Four Questions You May Have About the Sound of Freedom Movie (Janet Mylin’s take)

By Hannah Price

share this article

By Janet Mylin, Lead Teacher of True Girl.

No need to worry. We aren’t turning this blog into a movie review hub. However, we felt this movie deserved our attention for two reasons: it’s about protecting children and we know many Christian parents are likely to see it. After seeing Sound of Freedom myself, it seemed useful to give a mom’s perspective on it for our True Girl audience.

Before I give some thoughts on the Sound of Freedom movie, let me say that I understand everyone has different opinions and tolerance levels when it comes to watching movies. Sound of Freedom is rated PG-13, has a little swearing in it, some crude language, and at least one semi-gory image (not involving a child).

That said, I trust you’ll hear my heart on this because the movie is about solving one of the most heinous problems we have in the world: child sex trafficking. 

Sound of Freedom stars Jim Caviezel and is based on the true story of Tim Ballard. Tim is a former U.S. agent who quit his job to rescue children from trafficking. You may have heard of Operation Underground Railroad, the organization he started.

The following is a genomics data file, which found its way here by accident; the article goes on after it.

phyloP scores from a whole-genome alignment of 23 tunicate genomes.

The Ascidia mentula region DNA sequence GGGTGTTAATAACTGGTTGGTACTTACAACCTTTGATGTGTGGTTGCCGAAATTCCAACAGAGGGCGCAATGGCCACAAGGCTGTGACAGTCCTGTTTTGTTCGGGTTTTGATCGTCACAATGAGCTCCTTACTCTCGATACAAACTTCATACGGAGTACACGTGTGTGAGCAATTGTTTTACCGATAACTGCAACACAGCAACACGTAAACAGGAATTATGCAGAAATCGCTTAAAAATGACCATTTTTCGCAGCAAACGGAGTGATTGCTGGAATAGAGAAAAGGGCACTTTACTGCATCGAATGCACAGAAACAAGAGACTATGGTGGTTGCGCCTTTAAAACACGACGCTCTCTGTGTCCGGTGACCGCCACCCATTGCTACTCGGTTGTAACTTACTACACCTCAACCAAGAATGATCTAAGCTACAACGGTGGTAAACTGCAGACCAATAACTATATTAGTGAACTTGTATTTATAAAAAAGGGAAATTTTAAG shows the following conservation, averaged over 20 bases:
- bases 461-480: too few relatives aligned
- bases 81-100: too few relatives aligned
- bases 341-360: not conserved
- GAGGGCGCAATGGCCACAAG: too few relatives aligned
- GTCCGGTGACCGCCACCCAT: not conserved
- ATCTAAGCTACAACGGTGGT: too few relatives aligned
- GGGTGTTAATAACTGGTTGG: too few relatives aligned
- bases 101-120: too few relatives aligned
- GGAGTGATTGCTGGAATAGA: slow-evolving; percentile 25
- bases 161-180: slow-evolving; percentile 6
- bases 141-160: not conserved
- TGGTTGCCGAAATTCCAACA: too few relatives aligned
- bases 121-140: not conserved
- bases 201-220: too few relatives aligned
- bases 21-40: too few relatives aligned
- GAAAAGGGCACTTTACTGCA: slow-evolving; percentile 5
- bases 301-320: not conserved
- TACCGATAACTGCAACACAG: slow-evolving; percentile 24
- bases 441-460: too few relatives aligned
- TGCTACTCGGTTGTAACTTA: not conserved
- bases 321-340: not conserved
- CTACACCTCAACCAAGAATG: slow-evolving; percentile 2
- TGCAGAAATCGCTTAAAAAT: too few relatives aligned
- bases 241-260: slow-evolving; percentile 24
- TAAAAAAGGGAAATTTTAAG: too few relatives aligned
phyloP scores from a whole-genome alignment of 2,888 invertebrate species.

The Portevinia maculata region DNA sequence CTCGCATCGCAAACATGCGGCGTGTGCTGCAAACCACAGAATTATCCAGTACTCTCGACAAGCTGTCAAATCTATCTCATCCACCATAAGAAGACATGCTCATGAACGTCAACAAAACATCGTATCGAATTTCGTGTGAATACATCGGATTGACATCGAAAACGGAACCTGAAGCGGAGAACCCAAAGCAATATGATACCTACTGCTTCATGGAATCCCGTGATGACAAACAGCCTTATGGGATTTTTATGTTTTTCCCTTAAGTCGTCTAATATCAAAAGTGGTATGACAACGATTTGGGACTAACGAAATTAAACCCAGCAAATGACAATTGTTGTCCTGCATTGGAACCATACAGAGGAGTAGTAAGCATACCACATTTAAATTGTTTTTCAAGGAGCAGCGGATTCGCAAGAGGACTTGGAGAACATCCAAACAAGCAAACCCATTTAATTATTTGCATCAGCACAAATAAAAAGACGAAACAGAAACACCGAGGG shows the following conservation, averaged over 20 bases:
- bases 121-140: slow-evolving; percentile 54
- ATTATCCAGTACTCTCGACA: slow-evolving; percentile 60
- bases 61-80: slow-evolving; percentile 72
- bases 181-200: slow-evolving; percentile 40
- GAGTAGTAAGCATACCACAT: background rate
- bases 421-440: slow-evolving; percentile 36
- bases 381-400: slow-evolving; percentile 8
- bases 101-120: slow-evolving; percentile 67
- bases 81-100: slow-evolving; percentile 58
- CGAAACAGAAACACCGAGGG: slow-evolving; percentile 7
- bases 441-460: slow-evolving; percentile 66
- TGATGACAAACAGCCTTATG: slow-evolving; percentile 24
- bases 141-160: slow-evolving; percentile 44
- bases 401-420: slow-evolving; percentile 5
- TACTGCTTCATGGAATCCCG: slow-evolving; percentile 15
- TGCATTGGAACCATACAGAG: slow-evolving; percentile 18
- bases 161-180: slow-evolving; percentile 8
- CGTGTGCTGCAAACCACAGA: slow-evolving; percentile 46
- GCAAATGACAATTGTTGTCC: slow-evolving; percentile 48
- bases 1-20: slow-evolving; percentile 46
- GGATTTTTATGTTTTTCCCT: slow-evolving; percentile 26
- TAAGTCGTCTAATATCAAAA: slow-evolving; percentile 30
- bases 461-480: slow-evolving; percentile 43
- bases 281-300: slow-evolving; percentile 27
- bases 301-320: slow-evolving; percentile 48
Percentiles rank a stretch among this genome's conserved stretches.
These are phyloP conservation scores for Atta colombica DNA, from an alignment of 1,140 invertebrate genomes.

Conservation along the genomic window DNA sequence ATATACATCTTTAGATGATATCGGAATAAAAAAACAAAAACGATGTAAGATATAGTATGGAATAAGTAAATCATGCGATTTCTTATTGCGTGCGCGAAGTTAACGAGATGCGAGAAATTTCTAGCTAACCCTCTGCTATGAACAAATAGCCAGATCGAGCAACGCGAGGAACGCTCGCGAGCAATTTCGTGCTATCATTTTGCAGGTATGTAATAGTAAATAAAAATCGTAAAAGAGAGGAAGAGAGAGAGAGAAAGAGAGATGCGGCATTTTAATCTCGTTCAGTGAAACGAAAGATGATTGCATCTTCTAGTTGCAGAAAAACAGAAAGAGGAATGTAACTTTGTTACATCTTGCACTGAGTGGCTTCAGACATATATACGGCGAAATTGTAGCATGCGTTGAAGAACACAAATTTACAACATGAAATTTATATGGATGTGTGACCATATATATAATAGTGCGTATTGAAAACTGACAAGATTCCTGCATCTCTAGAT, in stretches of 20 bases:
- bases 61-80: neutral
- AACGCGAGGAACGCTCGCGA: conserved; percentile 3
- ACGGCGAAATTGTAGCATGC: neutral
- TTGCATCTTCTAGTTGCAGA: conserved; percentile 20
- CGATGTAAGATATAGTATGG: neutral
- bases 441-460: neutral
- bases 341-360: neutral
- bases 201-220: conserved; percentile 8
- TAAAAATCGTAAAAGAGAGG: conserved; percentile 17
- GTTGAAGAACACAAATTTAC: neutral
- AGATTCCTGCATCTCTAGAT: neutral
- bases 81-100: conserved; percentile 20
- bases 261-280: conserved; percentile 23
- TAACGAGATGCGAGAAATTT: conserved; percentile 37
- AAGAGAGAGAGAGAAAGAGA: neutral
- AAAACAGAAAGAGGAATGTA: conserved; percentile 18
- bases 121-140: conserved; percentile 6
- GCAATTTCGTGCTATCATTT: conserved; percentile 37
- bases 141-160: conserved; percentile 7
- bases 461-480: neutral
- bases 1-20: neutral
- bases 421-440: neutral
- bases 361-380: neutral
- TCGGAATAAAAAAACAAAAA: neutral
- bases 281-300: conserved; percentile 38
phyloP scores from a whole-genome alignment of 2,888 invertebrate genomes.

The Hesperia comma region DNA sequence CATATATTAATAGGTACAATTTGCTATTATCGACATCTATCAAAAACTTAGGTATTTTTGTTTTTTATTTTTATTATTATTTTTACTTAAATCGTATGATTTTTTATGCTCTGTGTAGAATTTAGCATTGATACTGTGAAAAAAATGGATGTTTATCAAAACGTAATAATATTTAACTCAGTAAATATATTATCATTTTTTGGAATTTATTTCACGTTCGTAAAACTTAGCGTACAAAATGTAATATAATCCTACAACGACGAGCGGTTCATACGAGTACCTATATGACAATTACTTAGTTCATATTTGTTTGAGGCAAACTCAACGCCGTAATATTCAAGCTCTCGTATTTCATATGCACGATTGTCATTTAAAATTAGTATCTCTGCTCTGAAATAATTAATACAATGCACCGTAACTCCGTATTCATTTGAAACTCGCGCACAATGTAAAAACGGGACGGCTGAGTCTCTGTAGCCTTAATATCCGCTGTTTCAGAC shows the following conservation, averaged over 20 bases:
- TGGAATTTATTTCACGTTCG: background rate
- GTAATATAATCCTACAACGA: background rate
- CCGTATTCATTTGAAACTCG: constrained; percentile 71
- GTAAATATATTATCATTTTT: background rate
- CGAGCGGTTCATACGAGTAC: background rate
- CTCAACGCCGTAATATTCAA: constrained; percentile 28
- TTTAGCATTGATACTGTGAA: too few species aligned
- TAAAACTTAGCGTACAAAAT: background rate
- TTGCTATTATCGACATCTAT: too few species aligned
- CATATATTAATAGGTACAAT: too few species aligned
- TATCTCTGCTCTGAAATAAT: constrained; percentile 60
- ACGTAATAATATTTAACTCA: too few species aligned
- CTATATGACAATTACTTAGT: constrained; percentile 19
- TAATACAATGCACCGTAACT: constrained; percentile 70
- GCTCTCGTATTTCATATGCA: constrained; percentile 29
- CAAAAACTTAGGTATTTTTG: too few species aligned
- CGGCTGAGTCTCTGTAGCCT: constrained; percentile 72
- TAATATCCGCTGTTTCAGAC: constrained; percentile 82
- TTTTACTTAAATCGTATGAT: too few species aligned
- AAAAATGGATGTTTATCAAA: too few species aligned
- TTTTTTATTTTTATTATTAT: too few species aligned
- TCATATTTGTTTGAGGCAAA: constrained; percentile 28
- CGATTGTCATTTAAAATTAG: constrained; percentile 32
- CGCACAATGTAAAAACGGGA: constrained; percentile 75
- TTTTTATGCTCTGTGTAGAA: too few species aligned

I saw the movie with my husband and three other couples. Beforehand, we decided to go out after the movie in order to process it together. That was a very good idea and I highly recommend you do the same.

Okay. Let’s get to it.

Four questions you might have about Sound of Freedom:

1. “Would you let your kids see it?”

Great question. Yes…and no. Of course, it depends on your child. With its PG-13 rating, it’s definitely not for younger kids. Personally, I told my oldest daughter (age 22) to see it and I would like my 16-year-old son to see it at some point. However, my other daughter has endured some trauma that could be easily triggered by the themes and stories in the movie, which leads me to the next question…

2. “How disturbing are the images in the movie?”

The movie does not show anything actually being done to a child, but trauma is implied over and over again. For example, there’s a scene where you see a child sitting on a bed. A man walks over and adjusts a camera, then walks back towards the child and you see and hear nothing else. There are several scenes like that. There is also a scene that shows an image of a man with a pool of blood around his head. (It’s shown to a perpetrator to compel him to cooperate with the investigation.)

3. “Why should I see this movie?”

Well, as I said in my answer to the first question, not everyone needs to see this movie. However, I think a bunch of people should. Why? Because child trafficking is a wicked, widespread problem and there are things you can do to help.

Trust me — watching Sound of Freedom was hard. Very, very hard. I felt myself constantly ping-ponging between rage and mourning. But I knew it was exposing an evil that I didn’t want to actually believe existed. It’s easier not to know. “Ignorance is bliss,” as the saying goes.

4. “What can I do to help eradicate child trafficking?”